Temporal range: 271–0 Ma
|A female bluetail damselfly
All damselflies are predatory; both nymphs and adults eat other insects. The nymphs are aquatic, with different species living in a variety of freshwater habitats including acid bogs, ponds, lakes and rivers. The nymphs moult repeatedly, at the last moult climbing out of the water to undergo metamorphosis. The skin splits down the back, they emerge and inflate their wings and abdomen to gain their adult form. Their presence on a body of water indicates that it is relatively unpolluted, but their dependence on freshwater makes them vulnerable to damage to their wetland habitats.
Some species of damselfly have elaborate courtship behaviours. Many species are sexually dimorphic, the males often being more brightly coloured than the females. Like dragonflies, they reproduce using indirect insemination and delayed fertilisation. A mating pair form a shape known as a "heart" or "wheel", the male clasping the female at the back of the head, the female curling her abdomen down to pick up sperm from secondary genitalia at the base of the male's abdomen. The pair often remain together with the male still clasping the female while she lays eggs within the tissue of plants in or near water using a robust ovipositor.
Fishing flies that mimic damselfly nymphs are used in wet-fly fishing. Damselflies sometimes provide the subject for personal jewellery such as brooches.
ClassificationThe Zygoptera are an ancient group, with fossils known from the lower Permian, at least 250 million years ago. All the fossils of that age are of adults, similar in structure to modern damselflies, so it is not known whether their larvae were aquatic at that time. The earliest larval odonate fossils are from the Mesozoic. Fossils of damselfly-like Protozygoptera date back further to 311–30 Mya. Well-preserved Eocene damselfly larvae and exuviae are known from fossils preserved in amber in the Baltic region.
Molecular analysis in 2013 confirms that most of the traditional families are monophyletic, but shows that the Amphipterygidae, Megapodagrionidae and Protoneuridae are paraphyletic and will need to be reorganised. The Protoneuridae in particular is shown to be composed of six clades from five families. The result so far is 27 damselfly families, with 7 more likely to be created. The discovered clades did not agree well with traditional characteristics used to classify living and fossil Zygoptera such as wing venation, so fossil taxa will need to be revisited. The 18 extant traditional families are provisionally rearranged as follows (the 3 paraphyletic families disappearing, and many details not resolved):
In general, damselflies are smaller than dragonflies, the smallest being members of the genus Agriocnemis (wisps). However, members of the Pseudostigmatidae (helicopter damselflies or forest giants) are exceptionally large for the group, with wingspans as much as 19 cm (7.5 in) in Megaloprepus and body length up to 13 cm (5.1 in) in Pseudostigma aberrans.
The abdomen is long and slender and consists of ten segments. The secondary genitalia in males are on the undersides of segments two and three and are conspicuous, making it easy to tell the sex of the damselfly when viewed from the side. The female genital opening is on the underside between segments eight and nine. It may be covered by a subgenital plate, or extended into a complex ovipositor that helps them lay eggs within plant tissue. The tenth segment in both sexes bears cerci and in males, its underside bears a pair of paraprocts.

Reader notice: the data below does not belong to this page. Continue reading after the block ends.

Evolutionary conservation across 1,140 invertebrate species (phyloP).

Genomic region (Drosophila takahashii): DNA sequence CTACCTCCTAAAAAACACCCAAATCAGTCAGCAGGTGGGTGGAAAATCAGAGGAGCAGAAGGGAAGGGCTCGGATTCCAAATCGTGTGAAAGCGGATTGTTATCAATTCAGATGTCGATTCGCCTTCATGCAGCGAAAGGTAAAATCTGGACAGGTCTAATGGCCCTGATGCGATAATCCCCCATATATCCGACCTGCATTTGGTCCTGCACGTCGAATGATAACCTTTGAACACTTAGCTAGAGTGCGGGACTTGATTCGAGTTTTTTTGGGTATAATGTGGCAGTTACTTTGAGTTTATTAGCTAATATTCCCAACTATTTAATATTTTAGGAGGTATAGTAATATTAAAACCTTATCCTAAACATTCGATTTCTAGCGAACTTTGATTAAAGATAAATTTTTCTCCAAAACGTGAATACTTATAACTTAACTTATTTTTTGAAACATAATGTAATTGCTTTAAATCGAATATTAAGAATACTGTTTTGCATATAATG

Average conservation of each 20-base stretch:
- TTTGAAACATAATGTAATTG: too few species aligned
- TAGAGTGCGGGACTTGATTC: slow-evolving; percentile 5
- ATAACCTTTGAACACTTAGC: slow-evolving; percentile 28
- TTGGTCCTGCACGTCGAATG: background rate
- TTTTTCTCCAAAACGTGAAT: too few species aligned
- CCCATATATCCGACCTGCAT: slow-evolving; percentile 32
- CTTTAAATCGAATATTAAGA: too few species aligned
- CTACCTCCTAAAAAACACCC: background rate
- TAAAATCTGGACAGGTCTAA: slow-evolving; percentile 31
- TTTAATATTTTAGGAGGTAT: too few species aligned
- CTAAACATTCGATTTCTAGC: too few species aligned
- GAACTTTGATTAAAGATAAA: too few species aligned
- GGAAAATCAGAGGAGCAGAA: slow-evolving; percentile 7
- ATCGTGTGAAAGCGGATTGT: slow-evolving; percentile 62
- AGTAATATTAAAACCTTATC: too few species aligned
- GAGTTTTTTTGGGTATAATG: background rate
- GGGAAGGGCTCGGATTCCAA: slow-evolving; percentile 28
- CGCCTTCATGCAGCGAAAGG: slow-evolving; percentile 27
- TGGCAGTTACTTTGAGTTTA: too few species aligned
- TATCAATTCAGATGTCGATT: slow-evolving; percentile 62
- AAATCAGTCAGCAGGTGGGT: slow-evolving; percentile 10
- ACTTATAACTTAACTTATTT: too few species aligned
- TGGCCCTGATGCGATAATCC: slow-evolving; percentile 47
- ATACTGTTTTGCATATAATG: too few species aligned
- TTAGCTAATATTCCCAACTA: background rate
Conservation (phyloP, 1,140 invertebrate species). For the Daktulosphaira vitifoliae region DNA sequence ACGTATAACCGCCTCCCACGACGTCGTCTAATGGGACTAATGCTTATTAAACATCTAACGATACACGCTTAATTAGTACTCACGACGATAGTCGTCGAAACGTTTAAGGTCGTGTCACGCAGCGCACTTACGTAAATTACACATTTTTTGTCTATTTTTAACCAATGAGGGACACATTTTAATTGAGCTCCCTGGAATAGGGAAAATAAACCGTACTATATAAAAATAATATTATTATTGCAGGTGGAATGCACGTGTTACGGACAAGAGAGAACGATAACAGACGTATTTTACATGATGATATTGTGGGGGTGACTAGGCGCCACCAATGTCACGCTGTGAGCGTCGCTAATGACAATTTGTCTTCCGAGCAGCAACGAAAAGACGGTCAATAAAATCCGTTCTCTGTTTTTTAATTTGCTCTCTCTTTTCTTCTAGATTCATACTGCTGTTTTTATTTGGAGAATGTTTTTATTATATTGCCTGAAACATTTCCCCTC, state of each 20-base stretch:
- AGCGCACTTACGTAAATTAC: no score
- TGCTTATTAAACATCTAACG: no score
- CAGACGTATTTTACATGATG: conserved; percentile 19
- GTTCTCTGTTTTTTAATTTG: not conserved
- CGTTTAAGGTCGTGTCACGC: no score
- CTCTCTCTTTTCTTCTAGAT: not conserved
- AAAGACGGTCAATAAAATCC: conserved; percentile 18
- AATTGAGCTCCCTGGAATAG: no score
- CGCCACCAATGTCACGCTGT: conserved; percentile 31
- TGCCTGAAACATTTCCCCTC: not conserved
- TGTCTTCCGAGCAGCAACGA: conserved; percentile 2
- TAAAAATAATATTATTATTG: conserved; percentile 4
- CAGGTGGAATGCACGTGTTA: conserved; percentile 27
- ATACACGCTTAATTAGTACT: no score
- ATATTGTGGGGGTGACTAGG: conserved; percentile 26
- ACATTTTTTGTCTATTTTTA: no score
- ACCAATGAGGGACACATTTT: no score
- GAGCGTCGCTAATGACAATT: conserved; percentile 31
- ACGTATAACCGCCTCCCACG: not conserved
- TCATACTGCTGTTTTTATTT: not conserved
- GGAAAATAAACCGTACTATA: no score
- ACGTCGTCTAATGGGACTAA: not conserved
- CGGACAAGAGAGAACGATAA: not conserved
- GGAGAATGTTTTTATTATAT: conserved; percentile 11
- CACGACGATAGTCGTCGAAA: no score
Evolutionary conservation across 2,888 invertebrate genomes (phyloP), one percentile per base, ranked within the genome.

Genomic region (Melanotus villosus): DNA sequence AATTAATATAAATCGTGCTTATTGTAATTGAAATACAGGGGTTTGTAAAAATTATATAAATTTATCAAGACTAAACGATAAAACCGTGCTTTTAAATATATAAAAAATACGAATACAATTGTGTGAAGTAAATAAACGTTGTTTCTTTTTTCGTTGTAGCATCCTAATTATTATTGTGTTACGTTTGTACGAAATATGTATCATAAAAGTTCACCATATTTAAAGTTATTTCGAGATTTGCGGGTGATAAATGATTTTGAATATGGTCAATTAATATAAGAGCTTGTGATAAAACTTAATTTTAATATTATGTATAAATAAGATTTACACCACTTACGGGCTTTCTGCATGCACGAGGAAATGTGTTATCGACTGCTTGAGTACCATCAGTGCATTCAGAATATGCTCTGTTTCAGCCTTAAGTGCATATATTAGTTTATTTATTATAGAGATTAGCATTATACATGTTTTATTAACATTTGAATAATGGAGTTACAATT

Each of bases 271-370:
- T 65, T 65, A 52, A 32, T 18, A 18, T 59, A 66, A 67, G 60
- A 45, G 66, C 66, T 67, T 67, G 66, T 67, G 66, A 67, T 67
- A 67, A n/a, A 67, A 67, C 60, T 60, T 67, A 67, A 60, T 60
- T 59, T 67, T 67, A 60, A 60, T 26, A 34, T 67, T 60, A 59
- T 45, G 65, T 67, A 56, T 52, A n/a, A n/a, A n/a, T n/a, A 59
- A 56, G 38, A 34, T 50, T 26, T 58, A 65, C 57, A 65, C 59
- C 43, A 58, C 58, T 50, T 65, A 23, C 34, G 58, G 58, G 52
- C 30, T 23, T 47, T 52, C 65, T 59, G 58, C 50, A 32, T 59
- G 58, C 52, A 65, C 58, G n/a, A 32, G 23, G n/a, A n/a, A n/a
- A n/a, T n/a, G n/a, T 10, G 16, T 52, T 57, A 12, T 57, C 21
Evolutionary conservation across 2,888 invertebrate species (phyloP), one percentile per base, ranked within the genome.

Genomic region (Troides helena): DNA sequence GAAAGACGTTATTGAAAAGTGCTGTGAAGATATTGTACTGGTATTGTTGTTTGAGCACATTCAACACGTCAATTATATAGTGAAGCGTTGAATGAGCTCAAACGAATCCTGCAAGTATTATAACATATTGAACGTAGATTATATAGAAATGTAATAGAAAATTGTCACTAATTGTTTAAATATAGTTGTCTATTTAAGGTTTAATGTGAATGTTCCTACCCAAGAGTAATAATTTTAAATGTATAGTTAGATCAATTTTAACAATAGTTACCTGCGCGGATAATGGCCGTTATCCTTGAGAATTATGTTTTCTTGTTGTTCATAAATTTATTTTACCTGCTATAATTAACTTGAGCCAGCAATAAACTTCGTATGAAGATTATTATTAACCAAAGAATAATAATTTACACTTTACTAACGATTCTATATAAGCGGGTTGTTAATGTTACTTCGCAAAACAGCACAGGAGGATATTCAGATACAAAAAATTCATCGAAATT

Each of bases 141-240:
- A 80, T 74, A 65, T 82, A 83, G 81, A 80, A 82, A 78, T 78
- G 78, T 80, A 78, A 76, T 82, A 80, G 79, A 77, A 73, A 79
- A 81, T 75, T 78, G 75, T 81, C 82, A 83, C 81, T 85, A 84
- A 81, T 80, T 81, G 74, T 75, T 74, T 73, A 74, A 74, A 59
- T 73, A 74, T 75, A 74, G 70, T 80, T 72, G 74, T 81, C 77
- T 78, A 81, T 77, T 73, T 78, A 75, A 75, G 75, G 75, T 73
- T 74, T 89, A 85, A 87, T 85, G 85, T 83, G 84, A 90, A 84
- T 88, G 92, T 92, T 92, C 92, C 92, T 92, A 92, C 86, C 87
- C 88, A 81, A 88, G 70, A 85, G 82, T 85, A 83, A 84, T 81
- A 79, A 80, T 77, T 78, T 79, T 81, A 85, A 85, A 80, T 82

Damselflies (except spreadwings, Lestidae) rest their wings together, above their bodies, whereas dragonflies rest with their wings spread diametrically apart; the spreadwings rest with their wings slightly apart. Damselflies have slenderer bodies than dragonflies, and their eyes do not overlap. Damselfly nymphs differ from dragonflies nymphs in that they possess caudal gills (on the abdomen) whereas dragonflies breathe through the rectum. Damselfly nymphs swim by fish-like undulations, the gills functioning like a tail. Dragonfly nymphs can forcibly expel water in their rectum for rapid escape.
Distribution and diversityOdonates are found on all the continents except Antarctica. Although some species of dragonfly have wide distributions, damselflies tend to have smaller ranges. Most odonates breed in fresh-water; a few damselflies in the family Caenagrionidae breed in brackish water (and a single dragonfly species breeds in seawater). Dragonflies are more affected by pollution than are damselflies. The presence of odonates indicates that an ecosystem is of good quality. The most species-rich environments have a range of suitable microhabitats, providing suitable water bodies for breeding.
Although most damselflies live out their lives within a short distance of where they were hatched, some species, and some individuals within species, disperse more widely. Forktails in the family Coenagrionidae seem particularly prone to do this, large male boreal bluets (Enallagma boreale) in British Columbia often migrating, while smaller ones do not. These are known to leave their waterside habitats, flying upwards till lost from view, and presumably being dispersed to far off places by the stronger winds found at high altitudes. In this way they may appear in a locality where no damselflies were to be seen the day before. Rambur's forktail (Ischnura ramburii) has been found, for example, on oil rigs far out in the Gulf of Mexico.
The distribution and diversity of damselfly species in the biogeographical regions is summarized here. (There are no damselflies in the Antarctic.) Note that some species are widespread and occur in multiple regions.
BiologyAdult damselflies catch and eat flies, mosquitoes, and other small insects. Often they hover among grasses and low vegetation, picking prey off stems and leaves with their spiny legs. Although predominantly using vision to locate their prey, adults may also make use of olfactory cues. No species are known to hunt at night, but some are crepuscular, perhaps taking advantage of newly hatched flies and other aquatic insects at a time when larger dragonflies are roosting. In tropical South America, helicopter damselflies (Pseudostigmatidae) feed on spiders, hovering near an orb web and plucking the spider, or its entangled prey, from the web. There are few pools and lakes in these habitats, and these damselflies breed in temporary water bodies in holes in trees, the rosettes of bromeliads and even the hollow stems of bamboos.